Artificial intelligence has advanced by leaps and bounds in recent years, but it still pales in comparison to some human abilities.
Today’s most sophisticated AI systems rely on learning from tens to hundreds of examples, whereas humans can learn from a few or even one.
Not only that, but humans have a richer understanding of concepts, which we use for imagination, explanation, and acting.
But now, a team of researchers has developed an AI that they say can learn handwritten characters from various alphabets after “seeing” just a single example, according to a study published Thursday in the journal Science.
The research had two goals: To better understand how people learn, and to build machines that learn in more humanlike ways.
“For the first time, we think we have a machine system that can learn a large class of visual concepts in a humanlike way,” study leader Joshua Tenenbaum, a cognitive scientist at MIT, said in a news briefing on Wednesday.
Learning like a human
People, especially children, are remarkably good at induction, a concept that allows us to take a single example and generalize it to learn a broader concept.
Think of the first time you saw a Segway or a smartphone, suggested Tenenbaum during the briefing. You just needed one example, and you could recognise others that you came across later. Not only that, but you can use examples like these to explain, predict, and imagine other things.
By contrast, today’s AI algorithms — like those used by Facebook’s face recognition or Google’s translation service — often require huge datasets to learn even basic concepts, and while impressive, they still don’t have the rich understanding that humans have. The best-known of these is an approach known as “deep learning.”
An AI that can draw letters after seeing just one
Tenenbaum and his colleagues set out to build an AI that could do something most humans can do easily: See a handwritten alphabet character, recognise it, and draw it themselves.
To do this, they created a model that represents concepts as simple programs that explain examples in terms of their probability of being right, something they call “Bayesian program learning.” Their approach combines three important concepts: First, the idea that rich concepts are composed of simpler parts; second, that these concepts are produced by cause-and-effect; and third, that programs can “learn to learn” by relying on past experience.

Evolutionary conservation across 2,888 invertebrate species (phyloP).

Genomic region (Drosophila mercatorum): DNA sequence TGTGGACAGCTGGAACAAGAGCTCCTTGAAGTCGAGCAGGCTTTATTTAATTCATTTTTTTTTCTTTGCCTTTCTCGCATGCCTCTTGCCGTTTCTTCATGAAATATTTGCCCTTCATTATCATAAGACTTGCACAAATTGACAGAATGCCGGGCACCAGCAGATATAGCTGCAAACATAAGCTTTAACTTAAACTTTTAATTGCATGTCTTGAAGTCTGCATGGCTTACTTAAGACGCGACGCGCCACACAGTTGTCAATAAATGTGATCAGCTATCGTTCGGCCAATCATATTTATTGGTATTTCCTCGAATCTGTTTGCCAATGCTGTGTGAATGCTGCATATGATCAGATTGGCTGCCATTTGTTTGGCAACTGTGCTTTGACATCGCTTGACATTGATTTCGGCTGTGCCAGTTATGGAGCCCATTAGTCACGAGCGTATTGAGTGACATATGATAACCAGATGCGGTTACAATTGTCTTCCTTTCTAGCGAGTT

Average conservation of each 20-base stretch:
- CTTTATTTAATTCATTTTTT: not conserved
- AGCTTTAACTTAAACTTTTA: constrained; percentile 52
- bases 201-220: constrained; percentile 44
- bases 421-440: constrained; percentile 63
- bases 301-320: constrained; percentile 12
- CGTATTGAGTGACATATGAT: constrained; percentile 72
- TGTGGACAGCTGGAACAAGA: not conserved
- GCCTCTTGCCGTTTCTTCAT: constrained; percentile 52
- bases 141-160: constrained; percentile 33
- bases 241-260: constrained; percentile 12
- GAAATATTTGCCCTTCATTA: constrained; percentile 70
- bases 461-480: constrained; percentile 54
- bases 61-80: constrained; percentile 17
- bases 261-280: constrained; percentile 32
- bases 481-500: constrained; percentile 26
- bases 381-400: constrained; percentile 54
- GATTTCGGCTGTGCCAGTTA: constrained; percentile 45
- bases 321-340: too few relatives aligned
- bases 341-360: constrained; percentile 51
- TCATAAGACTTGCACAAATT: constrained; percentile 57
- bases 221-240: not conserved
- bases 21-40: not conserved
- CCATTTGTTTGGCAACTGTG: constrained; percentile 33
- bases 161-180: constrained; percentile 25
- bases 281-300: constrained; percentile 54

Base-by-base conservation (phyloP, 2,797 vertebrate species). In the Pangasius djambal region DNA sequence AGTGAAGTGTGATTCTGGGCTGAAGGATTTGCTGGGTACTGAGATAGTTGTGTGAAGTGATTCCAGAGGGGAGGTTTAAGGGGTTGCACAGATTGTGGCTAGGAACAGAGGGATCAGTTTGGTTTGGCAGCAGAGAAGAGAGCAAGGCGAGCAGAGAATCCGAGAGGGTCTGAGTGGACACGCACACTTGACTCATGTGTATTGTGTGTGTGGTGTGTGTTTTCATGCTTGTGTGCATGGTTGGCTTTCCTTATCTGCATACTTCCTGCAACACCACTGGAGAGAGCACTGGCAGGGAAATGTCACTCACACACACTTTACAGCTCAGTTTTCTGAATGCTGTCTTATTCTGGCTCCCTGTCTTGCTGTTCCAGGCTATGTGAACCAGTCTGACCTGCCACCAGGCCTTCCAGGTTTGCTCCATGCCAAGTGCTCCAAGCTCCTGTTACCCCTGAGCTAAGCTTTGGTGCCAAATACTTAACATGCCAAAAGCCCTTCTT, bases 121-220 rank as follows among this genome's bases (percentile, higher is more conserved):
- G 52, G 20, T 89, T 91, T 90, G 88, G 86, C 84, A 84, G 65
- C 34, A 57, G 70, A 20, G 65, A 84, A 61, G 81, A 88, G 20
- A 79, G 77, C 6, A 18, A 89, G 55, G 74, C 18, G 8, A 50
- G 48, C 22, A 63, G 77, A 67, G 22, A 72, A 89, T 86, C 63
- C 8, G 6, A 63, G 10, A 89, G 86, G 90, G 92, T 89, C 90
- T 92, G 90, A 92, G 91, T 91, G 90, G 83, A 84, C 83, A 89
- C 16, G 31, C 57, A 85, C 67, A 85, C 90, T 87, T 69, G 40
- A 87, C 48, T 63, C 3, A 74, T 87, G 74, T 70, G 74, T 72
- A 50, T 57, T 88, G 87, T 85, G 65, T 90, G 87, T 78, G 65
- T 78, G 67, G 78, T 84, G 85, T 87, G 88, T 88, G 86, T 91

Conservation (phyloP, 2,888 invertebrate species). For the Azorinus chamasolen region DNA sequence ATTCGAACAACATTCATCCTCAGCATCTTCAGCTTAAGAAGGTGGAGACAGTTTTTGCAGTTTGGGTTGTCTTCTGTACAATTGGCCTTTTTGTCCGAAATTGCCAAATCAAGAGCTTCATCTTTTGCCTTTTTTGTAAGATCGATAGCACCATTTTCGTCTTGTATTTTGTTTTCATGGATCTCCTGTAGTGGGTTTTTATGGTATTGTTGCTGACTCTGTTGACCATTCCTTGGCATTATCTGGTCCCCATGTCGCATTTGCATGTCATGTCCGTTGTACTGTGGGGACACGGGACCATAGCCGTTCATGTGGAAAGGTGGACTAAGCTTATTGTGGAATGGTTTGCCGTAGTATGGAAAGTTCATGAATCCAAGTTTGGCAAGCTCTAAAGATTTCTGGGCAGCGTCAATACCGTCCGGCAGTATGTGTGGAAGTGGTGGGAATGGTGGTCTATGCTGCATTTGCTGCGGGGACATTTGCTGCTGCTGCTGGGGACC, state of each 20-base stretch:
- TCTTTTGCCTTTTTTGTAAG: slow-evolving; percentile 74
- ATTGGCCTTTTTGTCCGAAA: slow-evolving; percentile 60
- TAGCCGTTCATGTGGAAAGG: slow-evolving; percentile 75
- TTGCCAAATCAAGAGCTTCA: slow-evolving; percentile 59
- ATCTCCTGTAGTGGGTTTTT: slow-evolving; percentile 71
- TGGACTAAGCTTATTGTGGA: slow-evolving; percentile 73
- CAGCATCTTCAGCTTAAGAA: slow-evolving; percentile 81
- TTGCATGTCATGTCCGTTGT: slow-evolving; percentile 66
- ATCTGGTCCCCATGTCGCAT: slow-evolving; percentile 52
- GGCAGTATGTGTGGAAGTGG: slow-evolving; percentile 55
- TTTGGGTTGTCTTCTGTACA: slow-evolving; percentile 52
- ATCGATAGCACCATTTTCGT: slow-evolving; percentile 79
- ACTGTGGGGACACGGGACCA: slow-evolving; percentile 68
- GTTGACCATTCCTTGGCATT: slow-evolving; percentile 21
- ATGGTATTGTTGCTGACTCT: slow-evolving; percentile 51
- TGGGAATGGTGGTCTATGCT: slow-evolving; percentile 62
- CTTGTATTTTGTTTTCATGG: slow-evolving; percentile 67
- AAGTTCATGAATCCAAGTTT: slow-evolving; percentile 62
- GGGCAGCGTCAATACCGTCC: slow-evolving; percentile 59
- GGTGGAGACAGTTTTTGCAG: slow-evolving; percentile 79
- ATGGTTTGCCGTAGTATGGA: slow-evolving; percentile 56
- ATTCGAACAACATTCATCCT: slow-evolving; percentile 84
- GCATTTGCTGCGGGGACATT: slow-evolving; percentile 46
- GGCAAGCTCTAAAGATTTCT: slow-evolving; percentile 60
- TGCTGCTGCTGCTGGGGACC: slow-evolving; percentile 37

Human volunteers from Amazon’s Mechanical Turk service were recruited to hand-draw thousands of characters from 50 different alphabets, including traditional languages like Latin, Greek, and Korean, as well as fictional ones like the alien language in “Futurama.”
Then, the researchers fed these characters one-at-a-time into their AI program, and asked it to identify the correct character, break it down into its component parts, and redraw it. It then had to draw a made-up character based on several related characters. They gave the same tasks to human volunteers.
Impressively, the new AI model performed as well as humans at this task, and even better than deep learning algorithms. In the task where they had to identify the correct character, people had an average error rate of 4.5%. The new AI averaged 3.3% errors, whereas competitor programs varied between 8% and 34.7%.
Can it pass a ‘Turing test’?
Next, the researchers compared humans against their AI in a “visual Turing test,” based on the classic test of AI developed by mathematician Alan Turing. In this version, a group of human judges were asked to compare the made-up figures drawn by combining similar characters, and determine whether a human or AI had made them.
The judges were barely better than chance at this task, suggesting the AI had successfully fooled them. Of course, this was a subjective test, and most AI researchers don’t consider a single Turing test to be an accurate measure of a machine’s intelligence.
Can you tell which of the grids of figures below were drawn by a human and which by the AI?
(The grids drawn by a machine, from left to right, are: B, A; A, B; A, B.)
This work has a number of interesting applications. For example, it could be used to analyse national security imagery, and in fact, several defence agencies helped fund the research. But it’s a pretty big leap to go from interpreting alphabet characters to human behaviour.
AI is still a long way from matching human abilities. Humans can not only build up a rich understanding of concepts from just a few examples, but we can also use these concepts to plan, explain, and communicate with one another.
But our ability to quickly extrapolate from a small set of data comes with some notable drawbacks. We make snap judgments and stereotypes that do more harm than good.
“We’re well-aware that humans are remarkable getting the world right as well as getting the world wrong,” Tenenbaum said. “It’s the inevitable flip side of learning so quickly.”
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